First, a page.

GEODIS Park, Nashville SC Stadium

Nashville, Tenn.

Best Project, Sports/Entertainment

Submitted By: Mortensen on behalf of Mortenson | Messer JV team

Owner: The Sports Authority of the Metropolitan Government of Nashville and Davidson County

Lead Design Firm: Populous

General Contractor: Mortenson | Messer JV with Pinnacle Construction Group and Business Resource Group

Civil Engineer: Barge Cauthen & Associates

Structural Engineer: Walter P. Moore

MEP Engineer: ME Engineers

Landscape Architect: Hawkins Partners

The new home of the Nashville Soccer Club, the largest soccer-specific stadium in the U.S. and Canada, overcame pandemic-related issues and even a tornado that destroyed more than 500 light fixtures to finish below budget and seven weeks early, allowing the team to host its first event of the season on May 1, 2022.

For the 30,109-seat stadium, the project team utilized tracking software that outfitted 7,500 primary steel members and more than 12,000 other components with RFID tracker and QR code to track items from fabrication to erection, and used a nearby warehouse to store materials and coordinate just-in-time deliveries.

After the December 2021 tornado destroyed a trade partner’s warehouse, contractors worked with Gephart Electric and Maryland Electric Co. to install temporary light fixtures and keep the project on track, while measures had to be implemented through the height of the COVID-19 pandemic, such as limiting team size and dedicating team members to track safety protocols.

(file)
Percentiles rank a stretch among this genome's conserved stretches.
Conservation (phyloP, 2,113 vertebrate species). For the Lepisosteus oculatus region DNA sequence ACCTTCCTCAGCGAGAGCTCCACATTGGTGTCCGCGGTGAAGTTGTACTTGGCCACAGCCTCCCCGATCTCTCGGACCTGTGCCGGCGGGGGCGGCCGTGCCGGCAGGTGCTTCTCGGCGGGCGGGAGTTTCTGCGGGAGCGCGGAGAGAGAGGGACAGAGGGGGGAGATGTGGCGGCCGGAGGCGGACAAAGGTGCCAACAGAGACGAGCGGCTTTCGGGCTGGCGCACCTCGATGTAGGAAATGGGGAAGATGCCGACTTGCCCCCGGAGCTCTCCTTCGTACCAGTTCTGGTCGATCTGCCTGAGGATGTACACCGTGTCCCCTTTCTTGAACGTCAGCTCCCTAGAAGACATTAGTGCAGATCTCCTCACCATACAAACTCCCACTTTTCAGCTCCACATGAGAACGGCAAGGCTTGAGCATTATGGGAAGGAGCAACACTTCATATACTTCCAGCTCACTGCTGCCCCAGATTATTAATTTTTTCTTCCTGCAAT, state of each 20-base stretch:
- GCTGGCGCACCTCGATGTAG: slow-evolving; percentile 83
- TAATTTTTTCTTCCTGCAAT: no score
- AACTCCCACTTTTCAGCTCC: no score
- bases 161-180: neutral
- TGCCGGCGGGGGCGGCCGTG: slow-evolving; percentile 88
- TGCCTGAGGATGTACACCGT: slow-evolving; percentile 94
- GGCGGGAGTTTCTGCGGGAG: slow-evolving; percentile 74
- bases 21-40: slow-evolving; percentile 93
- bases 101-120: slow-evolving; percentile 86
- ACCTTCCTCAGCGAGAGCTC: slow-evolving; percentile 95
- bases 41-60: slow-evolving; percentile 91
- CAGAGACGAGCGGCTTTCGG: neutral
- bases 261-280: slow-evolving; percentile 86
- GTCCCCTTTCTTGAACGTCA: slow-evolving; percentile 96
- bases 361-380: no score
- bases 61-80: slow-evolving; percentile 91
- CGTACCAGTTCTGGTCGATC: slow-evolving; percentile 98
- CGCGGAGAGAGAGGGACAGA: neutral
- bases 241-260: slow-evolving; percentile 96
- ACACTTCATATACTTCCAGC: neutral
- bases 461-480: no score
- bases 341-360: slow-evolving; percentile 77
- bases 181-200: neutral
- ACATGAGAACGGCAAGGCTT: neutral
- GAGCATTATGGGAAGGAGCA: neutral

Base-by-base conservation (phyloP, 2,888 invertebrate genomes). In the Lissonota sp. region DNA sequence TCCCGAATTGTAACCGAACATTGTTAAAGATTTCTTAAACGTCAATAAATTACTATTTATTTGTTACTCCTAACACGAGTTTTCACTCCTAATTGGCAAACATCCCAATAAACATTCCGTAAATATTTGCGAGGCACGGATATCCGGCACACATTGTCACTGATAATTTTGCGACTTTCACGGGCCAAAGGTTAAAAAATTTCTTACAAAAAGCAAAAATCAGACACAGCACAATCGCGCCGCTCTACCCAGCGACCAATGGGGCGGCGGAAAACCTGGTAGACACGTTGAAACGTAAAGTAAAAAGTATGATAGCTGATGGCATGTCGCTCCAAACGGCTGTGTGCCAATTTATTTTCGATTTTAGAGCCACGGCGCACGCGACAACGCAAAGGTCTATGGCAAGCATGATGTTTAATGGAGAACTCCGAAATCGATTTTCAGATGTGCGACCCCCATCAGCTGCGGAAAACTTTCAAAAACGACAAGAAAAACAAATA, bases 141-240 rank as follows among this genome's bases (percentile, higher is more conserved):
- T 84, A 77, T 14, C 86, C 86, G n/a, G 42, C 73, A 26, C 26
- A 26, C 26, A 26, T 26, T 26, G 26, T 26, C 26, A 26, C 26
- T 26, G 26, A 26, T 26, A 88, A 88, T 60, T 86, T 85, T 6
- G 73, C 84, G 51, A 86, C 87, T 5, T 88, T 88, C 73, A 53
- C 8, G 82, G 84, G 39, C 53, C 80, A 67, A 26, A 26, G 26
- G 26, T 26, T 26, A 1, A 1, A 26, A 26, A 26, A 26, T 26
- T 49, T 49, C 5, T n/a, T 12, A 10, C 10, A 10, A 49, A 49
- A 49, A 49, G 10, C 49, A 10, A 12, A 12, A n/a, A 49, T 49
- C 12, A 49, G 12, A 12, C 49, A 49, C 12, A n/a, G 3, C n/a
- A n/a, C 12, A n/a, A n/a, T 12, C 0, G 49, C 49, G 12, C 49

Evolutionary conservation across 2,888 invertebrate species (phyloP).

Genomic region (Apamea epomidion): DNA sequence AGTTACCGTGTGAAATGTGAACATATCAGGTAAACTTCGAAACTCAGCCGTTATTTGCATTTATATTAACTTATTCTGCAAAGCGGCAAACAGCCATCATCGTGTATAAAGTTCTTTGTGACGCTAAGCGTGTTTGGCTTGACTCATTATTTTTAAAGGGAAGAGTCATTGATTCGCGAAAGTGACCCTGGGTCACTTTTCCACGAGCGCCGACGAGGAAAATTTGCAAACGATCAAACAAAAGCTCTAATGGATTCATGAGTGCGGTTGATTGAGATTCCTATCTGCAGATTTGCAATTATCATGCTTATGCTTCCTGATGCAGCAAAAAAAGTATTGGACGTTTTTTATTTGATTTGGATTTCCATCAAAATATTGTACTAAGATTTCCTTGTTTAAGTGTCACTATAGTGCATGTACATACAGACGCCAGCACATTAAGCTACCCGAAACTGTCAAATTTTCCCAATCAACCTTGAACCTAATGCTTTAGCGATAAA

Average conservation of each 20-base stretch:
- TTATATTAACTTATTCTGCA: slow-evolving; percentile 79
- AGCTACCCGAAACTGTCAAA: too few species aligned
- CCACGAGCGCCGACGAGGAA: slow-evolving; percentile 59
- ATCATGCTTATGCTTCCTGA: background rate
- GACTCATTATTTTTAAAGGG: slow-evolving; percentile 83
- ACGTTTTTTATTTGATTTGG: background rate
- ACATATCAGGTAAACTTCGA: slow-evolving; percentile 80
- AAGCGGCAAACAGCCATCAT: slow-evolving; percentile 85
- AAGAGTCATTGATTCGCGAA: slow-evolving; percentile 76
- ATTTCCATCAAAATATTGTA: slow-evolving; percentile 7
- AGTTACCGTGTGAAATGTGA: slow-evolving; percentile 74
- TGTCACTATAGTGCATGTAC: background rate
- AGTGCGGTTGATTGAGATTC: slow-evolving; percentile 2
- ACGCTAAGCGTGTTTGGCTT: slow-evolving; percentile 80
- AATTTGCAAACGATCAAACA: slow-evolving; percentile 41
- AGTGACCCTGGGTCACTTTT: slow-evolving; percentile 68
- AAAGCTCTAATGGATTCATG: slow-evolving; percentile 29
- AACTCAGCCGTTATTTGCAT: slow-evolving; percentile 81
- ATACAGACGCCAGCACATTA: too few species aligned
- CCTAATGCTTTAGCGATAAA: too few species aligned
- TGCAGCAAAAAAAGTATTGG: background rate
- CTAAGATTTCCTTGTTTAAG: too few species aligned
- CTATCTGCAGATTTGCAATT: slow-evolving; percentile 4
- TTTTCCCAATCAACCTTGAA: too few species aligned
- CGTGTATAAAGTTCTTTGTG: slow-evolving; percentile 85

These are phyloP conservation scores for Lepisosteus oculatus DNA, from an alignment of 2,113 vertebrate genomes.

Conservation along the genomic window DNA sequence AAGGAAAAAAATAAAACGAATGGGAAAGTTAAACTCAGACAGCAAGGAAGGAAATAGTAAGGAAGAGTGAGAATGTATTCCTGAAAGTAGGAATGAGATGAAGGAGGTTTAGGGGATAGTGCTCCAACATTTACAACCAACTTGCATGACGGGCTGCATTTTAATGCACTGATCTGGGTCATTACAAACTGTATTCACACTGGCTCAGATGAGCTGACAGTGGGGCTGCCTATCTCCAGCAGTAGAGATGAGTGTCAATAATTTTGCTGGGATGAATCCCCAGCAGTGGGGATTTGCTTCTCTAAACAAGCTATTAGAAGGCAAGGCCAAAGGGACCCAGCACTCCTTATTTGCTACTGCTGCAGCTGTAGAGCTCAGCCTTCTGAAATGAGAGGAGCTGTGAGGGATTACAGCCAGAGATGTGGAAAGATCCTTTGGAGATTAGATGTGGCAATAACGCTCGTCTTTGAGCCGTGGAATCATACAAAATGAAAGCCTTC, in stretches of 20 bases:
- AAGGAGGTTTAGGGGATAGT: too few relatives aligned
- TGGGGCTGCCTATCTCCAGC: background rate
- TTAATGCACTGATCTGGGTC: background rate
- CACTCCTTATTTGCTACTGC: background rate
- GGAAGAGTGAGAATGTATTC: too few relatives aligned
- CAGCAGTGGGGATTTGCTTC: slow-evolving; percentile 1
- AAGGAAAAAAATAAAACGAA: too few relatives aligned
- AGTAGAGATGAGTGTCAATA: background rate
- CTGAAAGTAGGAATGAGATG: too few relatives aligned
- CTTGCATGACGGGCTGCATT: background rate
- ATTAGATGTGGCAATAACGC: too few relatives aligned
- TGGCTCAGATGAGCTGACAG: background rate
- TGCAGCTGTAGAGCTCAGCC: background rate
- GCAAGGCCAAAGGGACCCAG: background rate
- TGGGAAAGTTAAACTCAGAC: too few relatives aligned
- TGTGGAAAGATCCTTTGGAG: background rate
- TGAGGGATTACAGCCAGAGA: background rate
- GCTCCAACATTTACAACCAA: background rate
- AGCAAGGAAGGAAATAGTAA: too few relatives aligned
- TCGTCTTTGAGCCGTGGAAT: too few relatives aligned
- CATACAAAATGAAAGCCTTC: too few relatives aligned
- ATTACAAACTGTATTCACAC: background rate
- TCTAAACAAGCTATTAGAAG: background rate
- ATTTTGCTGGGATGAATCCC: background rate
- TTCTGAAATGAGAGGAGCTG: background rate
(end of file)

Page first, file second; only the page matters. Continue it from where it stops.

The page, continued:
With owners hoping to have Nashville SC’s first game in the stadium, the construction schedule was developed in collaboration with partners and updated weekly, while a 4D model was updated in real time, serving as a consistent, reliable source throughout the project.

GEODIS Park, Nashville SC Stadium

Photo courtesy Tom Harris

The 35-person Mortenson Messer team worked to coordinate more than 800 workers onsite during the peak of construction activity, achieving 36% engagement of minority- and women-owned businesses on the project and 49% workforce diversity.

Judges remarked on the strong safety record for the project, which logged almost 105,000 worker hours with no lost-time accidents or recordable cases and a 0.19 recordable incident rate. Crews started every workday with daily stretches and the discussion of trending hazards, weather impacts and high-risk activities.

The stadium reflects the industrial heritage of the Wedgewood-Houston neighborhood with its high canopy structure and the brick-clad ground levels represent the neighborhood’s residential homes. Also, in true Music City form, contractors built a corner stage in the stadium bowl.